How To Build Your Own Restaurant Floor Plan

How To Build Your Own Restaurant Floor Plan

October 26, 2020, 08:37 PM UTC

A restaurant floor plan isn’t merely the blueprint for your business in the literal sense. It also drastically influence your bottom line. How you allot your square footage will affect efficiency, safety, profits, and the overall customer experience. Plus, lest we forget, every single staff member will navigate that floor plan daily.

In other words, this isn’t the time to flake. Putting serious thought and time into this stage of building your dream restaurant will save you money and hair-pulling frustration in the long run.

In this article, you’ll learn:

  • Why a restaurant floor plan is important
  • How to create a restaurant floor plan (with professional or DIY sources)
  • Examples of well-designed restaurant floor plans 

What is a restaurant floor plan?

A restaurant floor plan is a comprehensive map of your restaurant. Among other things, the layout details the sizes of and distance between the bar, kitchen and dining rooms, designated serving areas, locations of emergency exits, bathrooms, electrical outlets, and more. Anything you need to make your restaurant physically function should be in the plan.

>>>RELATED: How to Write a Restaurant Business Plan

Why do you need a restaurant floor plan?

It’s a map of a place where smartphones (or even Waze) won’t give you directions. Without a restaurant floor plan, your staff (waiters, hosts, bartenders, line cooks, the whole gang) won’t have a tool with which to properly familiarize themselves with the restaurant. That makes it hard for them to do their jobs. Which means, it’s also hard to have customers. And, yeah, everyone is pretty much lost.

How do you create a restaurant floor plan?

Before we get to the fun part (design!), let’s knock out the features that should always be at the forefront as you craft your restaurant floor plan.

  • Building codes. Before you open your doors, everything must pass a slew of inspections. Review a handy checklist with this compendium of building codes.
  • Accessibility. Make sure workspaces, dining areas, entrances and bathrooms are accessible for people with mobility issues. Since 1992 the Americans with Disabilities Act (ADA) has ensured that employees and customers benefit from the same level of accessibility. Don’t run afoul of it.
  • Budget. Not to state the obvious, but also to totally state the obvious: Before you can figure out how much to spend on a buildout, you need to calculate how much it will cost to open your restaurant. (Spoiler alert, you’re looking at probably $175,000 on the low end.)
  • Efficiency. Can you move frictionlessly between front and back of house? How fast can someone deliver and stock inventory? Any “hurdles” with placing orders? You get it.
  • Aesthetic. At some point you’ve had a subpar meal but were so enchanted by the oversized vintage rattan chairs and banana leaf wallpaper you hardly cared. There’s a reason interior design has proven a successful tactic to drive traffic to restaurants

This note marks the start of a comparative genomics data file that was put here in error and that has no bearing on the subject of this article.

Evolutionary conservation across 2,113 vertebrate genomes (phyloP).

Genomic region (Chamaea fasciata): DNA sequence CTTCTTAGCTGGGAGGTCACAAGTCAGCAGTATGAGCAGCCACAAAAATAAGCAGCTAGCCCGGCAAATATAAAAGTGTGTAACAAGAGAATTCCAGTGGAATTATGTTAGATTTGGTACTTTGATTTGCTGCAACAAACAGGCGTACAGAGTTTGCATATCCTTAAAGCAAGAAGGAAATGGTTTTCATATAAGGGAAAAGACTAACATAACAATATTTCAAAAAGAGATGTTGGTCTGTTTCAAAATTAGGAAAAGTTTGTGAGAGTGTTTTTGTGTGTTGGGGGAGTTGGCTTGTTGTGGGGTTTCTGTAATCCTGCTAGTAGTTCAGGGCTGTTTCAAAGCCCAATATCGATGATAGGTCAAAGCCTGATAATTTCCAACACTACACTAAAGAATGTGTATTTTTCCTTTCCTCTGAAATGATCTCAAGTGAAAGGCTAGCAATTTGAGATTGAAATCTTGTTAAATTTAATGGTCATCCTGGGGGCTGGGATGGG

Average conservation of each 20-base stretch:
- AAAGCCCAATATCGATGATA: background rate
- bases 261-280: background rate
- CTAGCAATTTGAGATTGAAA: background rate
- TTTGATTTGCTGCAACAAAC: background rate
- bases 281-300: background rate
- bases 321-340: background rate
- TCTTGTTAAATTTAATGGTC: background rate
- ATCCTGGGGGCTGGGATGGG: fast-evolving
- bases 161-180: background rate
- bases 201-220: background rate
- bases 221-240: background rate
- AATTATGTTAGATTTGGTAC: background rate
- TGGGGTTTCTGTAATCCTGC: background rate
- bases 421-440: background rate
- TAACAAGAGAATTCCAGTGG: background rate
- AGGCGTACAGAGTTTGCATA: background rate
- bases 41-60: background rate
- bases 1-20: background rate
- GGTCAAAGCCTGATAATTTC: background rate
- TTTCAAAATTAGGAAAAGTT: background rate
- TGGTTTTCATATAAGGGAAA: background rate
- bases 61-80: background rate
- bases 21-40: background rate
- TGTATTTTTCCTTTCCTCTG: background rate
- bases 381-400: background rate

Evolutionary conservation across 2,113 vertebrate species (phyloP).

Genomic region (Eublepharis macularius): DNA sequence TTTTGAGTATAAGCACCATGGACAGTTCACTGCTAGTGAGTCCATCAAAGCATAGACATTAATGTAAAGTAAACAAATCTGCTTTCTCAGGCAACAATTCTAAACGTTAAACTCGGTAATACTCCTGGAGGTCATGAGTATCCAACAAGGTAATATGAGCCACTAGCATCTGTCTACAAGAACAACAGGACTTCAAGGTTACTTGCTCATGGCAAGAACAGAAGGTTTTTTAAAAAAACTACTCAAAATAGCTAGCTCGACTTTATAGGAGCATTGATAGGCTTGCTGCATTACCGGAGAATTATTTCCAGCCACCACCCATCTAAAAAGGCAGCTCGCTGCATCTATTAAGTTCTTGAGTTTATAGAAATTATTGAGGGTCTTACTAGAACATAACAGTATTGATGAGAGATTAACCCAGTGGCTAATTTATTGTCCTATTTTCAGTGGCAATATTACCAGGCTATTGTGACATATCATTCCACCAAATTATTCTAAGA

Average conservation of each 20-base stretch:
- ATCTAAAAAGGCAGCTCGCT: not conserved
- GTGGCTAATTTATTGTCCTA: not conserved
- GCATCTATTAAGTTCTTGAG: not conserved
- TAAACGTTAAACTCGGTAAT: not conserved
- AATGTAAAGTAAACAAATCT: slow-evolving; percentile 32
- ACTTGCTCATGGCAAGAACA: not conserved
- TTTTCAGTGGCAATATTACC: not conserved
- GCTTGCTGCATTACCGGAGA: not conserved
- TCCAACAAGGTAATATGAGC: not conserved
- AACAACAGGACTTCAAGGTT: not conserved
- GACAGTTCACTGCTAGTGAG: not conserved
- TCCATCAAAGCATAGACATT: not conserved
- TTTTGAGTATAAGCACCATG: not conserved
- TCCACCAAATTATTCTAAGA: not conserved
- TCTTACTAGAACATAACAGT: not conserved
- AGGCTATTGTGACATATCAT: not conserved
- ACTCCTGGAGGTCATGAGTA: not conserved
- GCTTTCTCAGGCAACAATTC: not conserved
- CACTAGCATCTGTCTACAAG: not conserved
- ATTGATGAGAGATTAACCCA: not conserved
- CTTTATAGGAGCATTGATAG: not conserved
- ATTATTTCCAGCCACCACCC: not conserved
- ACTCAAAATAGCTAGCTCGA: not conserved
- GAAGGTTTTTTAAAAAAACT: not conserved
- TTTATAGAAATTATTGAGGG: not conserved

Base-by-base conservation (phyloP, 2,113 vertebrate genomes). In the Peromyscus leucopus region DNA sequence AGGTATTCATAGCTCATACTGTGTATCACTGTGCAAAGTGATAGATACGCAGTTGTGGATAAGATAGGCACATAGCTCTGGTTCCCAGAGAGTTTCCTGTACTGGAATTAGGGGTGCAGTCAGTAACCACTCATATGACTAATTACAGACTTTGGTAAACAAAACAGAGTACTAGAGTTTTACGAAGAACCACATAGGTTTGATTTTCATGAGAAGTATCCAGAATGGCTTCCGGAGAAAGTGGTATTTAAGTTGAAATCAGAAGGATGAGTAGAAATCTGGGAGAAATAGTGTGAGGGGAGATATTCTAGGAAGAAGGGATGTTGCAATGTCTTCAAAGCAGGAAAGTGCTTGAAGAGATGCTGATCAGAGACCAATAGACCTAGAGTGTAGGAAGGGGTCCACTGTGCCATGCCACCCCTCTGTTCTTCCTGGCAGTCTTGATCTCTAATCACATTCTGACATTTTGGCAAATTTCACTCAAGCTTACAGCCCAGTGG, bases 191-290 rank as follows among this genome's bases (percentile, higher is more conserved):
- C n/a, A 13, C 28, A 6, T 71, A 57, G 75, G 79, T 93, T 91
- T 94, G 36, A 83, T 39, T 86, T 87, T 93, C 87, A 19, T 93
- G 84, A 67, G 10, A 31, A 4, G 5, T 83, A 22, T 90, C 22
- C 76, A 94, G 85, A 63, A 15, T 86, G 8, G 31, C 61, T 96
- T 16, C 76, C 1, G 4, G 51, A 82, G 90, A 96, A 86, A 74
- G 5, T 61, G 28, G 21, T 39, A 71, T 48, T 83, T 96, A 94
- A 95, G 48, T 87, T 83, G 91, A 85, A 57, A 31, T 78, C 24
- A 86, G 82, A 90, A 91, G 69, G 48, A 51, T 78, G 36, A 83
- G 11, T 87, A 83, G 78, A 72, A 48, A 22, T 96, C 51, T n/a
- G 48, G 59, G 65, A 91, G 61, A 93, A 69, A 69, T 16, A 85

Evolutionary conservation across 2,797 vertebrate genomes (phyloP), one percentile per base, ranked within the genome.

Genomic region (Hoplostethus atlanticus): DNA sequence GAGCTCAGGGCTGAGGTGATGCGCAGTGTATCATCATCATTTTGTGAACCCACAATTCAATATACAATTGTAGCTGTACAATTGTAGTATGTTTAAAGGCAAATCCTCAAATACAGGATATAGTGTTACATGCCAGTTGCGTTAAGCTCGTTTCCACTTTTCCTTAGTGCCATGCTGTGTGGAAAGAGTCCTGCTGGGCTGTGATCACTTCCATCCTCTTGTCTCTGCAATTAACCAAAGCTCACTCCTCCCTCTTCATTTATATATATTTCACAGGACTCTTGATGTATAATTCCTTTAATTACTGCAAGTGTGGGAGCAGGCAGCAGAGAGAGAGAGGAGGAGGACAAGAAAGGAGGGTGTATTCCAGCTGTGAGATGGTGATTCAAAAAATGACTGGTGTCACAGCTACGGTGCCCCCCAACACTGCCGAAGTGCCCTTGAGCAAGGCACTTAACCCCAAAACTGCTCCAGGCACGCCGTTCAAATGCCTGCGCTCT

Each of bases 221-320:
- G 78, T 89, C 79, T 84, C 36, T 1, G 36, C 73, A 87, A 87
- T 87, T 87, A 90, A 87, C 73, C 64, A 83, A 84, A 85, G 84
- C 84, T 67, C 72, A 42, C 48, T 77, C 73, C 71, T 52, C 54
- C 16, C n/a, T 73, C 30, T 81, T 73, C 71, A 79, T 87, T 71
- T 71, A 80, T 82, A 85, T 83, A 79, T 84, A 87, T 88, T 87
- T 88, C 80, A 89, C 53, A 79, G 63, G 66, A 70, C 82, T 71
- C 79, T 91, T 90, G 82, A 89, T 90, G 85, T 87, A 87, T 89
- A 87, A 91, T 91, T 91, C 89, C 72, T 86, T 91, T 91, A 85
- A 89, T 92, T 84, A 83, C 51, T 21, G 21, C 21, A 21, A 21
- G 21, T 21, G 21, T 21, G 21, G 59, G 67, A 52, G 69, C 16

Speaking of interior designers, it’s costly to hire them or a professional architect to create your restaurant floor plan. But they do have their perks. They’ll know how to make every square inch as productive as possible. Plus, an architect will know how to keep the building up to code. (Did we mention there are lots of codes?)

If pro help isn’t in the budget, you can still DIY this baby. Software programs to help you gin up a custom-designed restaurant floor plan include:

What are some good examples of restaurant floor plans?

Let’s get to the visuals, shall we? Below are the key sections for your floor plan (from the kitchen to entryway) as well as examples of each one.   

KITCHEN

The kitchen floor plan is the keystone of efficiency and quality. The layout is contingent on the type of restaurant you plan to open; for instance, a high-end establishment may opt for an open kitchen while a hotel or catering operation will likely need a larger “zone” kitchen. 

Not sure which one works best for you? Check out this breakdown for more information. 

DINING ROOM

The average dining room takes up about 60 percent of your layout. That’s a lot of room to work with, and as the heart of your establishment it ought to help your staff operate at a high level and make diners feel comfortable. The Balance Small Business offers tips for designing your dining room. 

BAR

(Source: raymondhaldeman.com)

Not every floor plan will have one, but bars can be a great social addition. No liquor license yet? No problem! It features extra seating for diners. 

RESTROOMS

These take some strategy to place. For instance: Will they be for employees, or only for diners? Can you put some distance between them and the kitchen?  For ideas, including how to ensure your bathroom vibes with your ambiance, check out these 10 tips

ENTRYWAY / LOBBY

Making an entrance—so to speak—is more important in a restaurant layout than you think. “I've been to restaurants in the U.S. and abroad where they don't have any entrance space, but the warmth of welcome is something that is memorable,” Richard Coraine, senior management partner at Union Square Hospitality Group, has said. “I think that's the most important design element of any restaurant—the people in the front."

Know a restaurant with a layout you really admire? We’d love to hear—and maybe even write!—about it. Give us a shout: tips@backofhouse.io

[Photo by energepic.com from Pexels]